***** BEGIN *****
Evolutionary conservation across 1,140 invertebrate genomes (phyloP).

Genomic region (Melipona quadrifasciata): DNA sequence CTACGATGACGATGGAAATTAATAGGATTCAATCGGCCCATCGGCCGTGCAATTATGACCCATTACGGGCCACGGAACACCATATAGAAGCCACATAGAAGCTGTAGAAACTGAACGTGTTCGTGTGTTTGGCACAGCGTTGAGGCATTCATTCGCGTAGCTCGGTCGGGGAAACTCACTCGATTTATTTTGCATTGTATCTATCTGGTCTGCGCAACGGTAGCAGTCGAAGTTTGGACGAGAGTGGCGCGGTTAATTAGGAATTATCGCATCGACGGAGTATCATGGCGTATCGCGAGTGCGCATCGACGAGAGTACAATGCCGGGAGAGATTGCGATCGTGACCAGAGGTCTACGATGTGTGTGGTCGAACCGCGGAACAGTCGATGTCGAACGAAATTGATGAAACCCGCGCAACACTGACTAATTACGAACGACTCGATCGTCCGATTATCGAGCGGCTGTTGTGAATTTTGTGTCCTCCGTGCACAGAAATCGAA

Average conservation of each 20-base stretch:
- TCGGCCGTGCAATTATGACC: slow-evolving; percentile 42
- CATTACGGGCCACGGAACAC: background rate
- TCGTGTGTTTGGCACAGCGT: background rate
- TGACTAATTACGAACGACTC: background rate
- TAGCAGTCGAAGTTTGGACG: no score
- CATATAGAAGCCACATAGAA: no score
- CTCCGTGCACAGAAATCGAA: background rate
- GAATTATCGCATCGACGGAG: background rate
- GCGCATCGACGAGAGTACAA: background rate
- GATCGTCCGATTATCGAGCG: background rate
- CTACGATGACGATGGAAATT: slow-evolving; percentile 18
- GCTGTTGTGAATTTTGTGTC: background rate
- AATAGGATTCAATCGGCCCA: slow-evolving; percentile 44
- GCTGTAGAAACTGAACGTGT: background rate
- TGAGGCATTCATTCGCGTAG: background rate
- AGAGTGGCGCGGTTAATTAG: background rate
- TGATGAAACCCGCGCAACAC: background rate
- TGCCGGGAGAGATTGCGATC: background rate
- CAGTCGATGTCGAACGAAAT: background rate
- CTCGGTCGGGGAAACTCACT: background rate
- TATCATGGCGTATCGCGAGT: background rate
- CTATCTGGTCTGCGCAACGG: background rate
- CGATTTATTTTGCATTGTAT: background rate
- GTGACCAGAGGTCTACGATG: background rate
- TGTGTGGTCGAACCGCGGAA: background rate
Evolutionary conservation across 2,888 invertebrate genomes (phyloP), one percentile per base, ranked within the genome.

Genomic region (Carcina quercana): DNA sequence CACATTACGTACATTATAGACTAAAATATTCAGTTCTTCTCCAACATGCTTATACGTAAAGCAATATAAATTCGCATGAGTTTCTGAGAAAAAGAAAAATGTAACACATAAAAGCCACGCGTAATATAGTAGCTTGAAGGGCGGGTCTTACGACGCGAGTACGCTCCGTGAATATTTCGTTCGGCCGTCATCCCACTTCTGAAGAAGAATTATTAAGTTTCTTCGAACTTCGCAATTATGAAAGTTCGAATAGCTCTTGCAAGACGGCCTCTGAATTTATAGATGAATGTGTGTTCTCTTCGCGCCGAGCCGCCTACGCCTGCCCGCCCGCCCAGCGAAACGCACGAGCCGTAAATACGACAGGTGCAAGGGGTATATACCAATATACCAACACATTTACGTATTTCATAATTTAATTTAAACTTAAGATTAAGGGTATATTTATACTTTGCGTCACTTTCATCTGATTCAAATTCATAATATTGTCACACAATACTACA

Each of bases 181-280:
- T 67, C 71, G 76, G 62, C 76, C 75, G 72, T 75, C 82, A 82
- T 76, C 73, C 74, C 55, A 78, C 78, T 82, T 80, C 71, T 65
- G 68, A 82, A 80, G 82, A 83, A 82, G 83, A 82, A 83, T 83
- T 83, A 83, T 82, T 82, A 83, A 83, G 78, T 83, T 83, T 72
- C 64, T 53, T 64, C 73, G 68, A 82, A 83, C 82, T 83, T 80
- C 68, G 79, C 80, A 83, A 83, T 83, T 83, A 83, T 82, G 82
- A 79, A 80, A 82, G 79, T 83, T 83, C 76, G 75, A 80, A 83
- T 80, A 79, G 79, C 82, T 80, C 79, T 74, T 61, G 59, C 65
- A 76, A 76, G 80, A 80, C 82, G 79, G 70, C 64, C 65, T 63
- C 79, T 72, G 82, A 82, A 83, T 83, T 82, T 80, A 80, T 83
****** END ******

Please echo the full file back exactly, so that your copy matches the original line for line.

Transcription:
Evolutionary conservation across 1,140 invertebrate genomes (phyloP).

Genomic region (Melipona quadrifasciata): DNA sequence CTACGATGACGATGGAAATTAATAGGATTCAATCGGCCCATCGGCCGTGCAATTATGACCCATTACGGGCCACGGAACACCATATAGAAGCCACATAGAAGCTGTAGAAACTGAACGTGTTCGTGTGTTTGGCACAGCGTTGAGGCATTCATTCGCGTAGCTCGGTCGGGGAAACTCACTCGATTTATTTTGCATTGTATCTATCTGGTCTGCGCAACGGTAGCAGTCGAAGTTTGGACGAGAGTGGCGCGGTTAATTAGGAATTATCGCATCGACGGAGTATCATGGCGTATCGCGAGTGCGCATCGACGAGAGTACAATGCCGGGAGAGATTGCGATCGTGACCAGAGGTCTACGATGTGTGTGGTCGAACCGCGGAACAGTCGATGTCGAACGAAATTGATGAAACCCGCGCAACACTGACTAATTACGAACGACTCGATCGTCCGATTATCGAGCGGCTGTTGTGAATTTTGTGTCCTCCGTGCACAGAAATCGAA

Average conservation of each 20-base stretch:
- TCGGCCGTGCAATTATGACC: slow-evolving; percentile 42
- CATTACGGGCCACGGAACAC: background rate
- TCGTGTGTTTGGCACAGCGT: background rate
- TGACTAATTACGAACGACTC: background rate
- TAGCAGTCGAAGTTTGGACG: no score
- CATATAGAAGCCACATAGAA: no score
- CTCCGTGCACAGAAATCGAA: background rate
- GAATTATCGCATCGACGGAG: background rate
- GCGCATCGACGAGAGTACAA: background rate
- GATCGTCCGATTATCGAGCG: background rate
- CTACGATGACGATGGAAATT: slow-evolving; percentile 18
- GCTGTTGTGAATTTTGTGTC: background rate
- AATAGGATTCAATCGGCCCA: slow-evolving; percentile 44
- GCTGTAGAAACTGAACGTGT: background rate
- TGAGGCATTCATTCGCGTAG: background rate
- AGAGTGGCGCGGTTAATTAG: background rate
- TGATGAAACCCGCGCAACAC: background rate
- TGCCGGGAGAGATTGCGATC: background rate
- CAGTCGATGTCGAACGAAAT: background rate
- CTCGGTCGGGGAAACTCACT: background rate
- TATCATGGCGTATCGCGAGT: background rate
- CTATCTGGTCTGCGCAACGG: background rate
- CGATTTATTTTGCATTGTAT: background rate
- GTGACCAGAGGTCTACGATG: background rate
- TGTGTGGTCGAACCGCGGAA: background rate
Evolutionary conservation across 2,888 invertebrate genomes (phyloP), one percentile per base, ranked within the genome.

Genomic region (Carcina quercana): DNA sequence CACATTACGTACATTATAGACTAAAATATTCAGTTCTTCTCCAACATGCTTATACGTAAAGCAATATAAATTCGCATGAGTTTCTGAGAAAAAGAAAAATGTAACACATAAAAGCCACGCGTAATATAGTAGCTTGAAGGGCGGGTCTTACGACGCGAGTACGCTCCGTGAATATTTCGTTCGGCCGTCATCCCACTTCTGAAGAAGAATTATTAAGTTTCTTCGAACTTCGCAATTATGAAAGTTCGAATAGCTCTTGCAAGACGGCCTCTGAATTTATAGATGAATGTGTGTTCTCTTCGCGCCGAGCCGCCTACGCCTGCCCGCCCGCCCAGCGAAACGCACGAGCCGTAAATACGACAGGTGCAAGGGGTATATACCAATATACCAACACATTTACGTATTTCATAATTTAATTTAAACTTAAGATTAAGGGTATATTTATACTTTGCGTCACTTTCATCTGATTCAAATTCATAATATTGTCACACAATACTACA

Each of bases 181-280:
- T 67, C 71, G 76, G 62, C 76, C 75, G 72, T 75, C 82, A 82
- T 76, C 73, C 74, C 55, A 78, C 78, T 82, T 80, C 71, T 65
- G 68, A 82, A 80, G 82, A 83, A 82, G 83, A 82, A 83, T 83
- T 83, A 83, T 82, T 82, A 83, A 83, G 78, T 83, T 83, T 72
- C 64, T 53, T 64, C 73, G 68, A 82, A 83, C 82, T 83, T 80
- C 68, G 79, C 80, A 83, A 83, T 83, T 83, A 83, T 82, G 82
- A 79, A 80, A 82, G 79, T 83, T 83, C 76, G 75, A 80, A 83
- T 80, A 79, G 79, C 82, T 80, C 79, T 74, T 61, G 59, C 65
- A 76, A 76, G 80, A 80, C 82, G 79, G 70, C 64, C 65, T 63
- C 79, T 72, G 82, A 82, A 83, T 83, T 82, T 80, A 80, T 83